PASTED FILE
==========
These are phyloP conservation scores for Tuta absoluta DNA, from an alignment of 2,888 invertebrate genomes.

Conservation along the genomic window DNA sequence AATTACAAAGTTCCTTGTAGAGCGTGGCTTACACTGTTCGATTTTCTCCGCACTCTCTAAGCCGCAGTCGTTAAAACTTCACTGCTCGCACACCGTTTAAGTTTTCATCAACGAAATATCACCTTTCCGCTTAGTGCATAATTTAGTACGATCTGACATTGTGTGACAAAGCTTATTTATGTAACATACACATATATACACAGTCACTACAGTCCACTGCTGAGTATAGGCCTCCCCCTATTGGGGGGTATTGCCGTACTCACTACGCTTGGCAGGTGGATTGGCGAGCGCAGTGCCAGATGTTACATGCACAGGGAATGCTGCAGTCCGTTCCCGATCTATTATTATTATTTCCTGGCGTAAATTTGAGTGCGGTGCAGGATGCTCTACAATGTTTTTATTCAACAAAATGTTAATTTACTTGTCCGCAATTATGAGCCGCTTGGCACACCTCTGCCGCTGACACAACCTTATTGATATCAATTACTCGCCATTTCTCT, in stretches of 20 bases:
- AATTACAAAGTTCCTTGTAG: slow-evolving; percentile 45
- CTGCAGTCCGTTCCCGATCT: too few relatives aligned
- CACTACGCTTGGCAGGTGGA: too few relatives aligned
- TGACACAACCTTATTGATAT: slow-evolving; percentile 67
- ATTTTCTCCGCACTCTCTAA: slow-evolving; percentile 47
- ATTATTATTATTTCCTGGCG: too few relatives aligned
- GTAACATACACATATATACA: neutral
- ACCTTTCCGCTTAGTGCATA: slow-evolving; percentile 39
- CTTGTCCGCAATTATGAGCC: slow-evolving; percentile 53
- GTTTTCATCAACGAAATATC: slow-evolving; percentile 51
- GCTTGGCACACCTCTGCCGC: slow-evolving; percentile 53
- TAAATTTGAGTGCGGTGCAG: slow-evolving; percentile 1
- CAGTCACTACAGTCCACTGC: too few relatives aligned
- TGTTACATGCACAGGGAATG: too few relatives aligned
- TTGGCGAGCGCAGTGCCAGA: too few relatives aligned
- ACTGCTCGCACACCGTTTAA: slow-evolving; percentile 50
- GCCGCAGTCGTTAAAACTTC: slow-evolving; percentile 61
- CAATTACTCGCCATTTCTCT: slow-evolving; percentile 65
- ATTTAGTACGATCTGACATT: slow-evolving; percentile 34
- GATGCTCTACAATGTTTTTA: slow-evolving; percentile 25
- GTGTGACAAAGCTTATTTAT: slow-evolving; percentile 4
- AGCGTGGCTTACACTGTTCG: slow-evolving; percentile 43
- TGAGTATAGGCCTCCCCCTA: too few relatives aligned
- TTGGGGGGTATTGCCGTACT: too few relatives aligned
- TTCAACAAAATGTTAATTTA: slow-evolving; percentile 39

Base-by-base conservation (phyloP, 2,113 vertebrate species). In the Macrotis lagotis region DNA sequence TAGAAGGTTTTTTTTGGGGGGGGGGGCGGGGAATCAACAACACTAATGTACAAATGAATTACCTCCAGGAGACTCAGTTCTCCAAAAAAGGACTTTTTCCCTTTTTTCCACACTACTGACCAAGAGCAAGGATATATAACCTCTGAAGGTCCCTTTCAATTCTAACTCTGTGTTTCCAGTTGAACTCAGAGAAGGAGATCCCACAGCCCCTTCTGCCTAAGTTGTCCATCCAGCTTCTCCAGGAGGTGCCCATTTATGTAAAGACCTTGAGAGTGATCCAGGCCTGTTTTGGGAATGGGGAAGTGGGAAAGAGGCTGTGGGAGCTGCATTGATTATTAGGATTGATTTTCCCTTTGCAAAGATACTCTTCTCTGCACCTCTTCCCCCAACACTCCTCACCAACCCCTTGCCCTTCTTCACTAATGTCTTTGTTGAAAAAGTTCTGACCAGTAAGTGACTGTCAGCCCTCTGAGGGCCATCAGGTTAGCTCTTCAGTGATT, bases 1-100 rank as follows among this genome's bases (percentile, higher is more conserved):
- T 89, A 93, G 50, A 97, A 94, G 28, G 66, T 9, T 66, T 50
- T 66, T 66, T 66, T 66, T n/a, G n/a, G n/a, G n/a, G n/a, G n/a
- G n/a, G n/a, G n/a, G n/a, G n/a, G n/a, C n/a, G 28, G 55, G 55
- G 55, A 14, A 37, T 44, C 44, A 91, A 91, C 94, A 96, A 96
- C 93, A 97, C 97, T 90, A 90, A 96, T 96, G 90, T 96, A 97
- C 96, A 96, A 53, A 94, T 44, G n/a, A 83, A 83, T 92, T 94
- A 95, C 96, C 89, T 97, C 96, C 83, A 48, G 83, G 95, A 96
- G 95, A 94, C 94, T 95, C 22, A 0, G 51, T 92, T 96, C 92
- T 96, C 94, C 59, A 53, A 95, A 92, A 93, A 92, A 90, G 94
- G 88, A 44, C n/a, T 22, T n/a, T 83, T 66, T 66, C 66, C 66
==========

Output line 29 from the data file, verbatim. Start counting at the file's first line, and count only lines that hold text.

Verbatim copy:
- T 89, A 93, G 50, A 97, A 94, G 28, G 66, T 9, T 66, T 50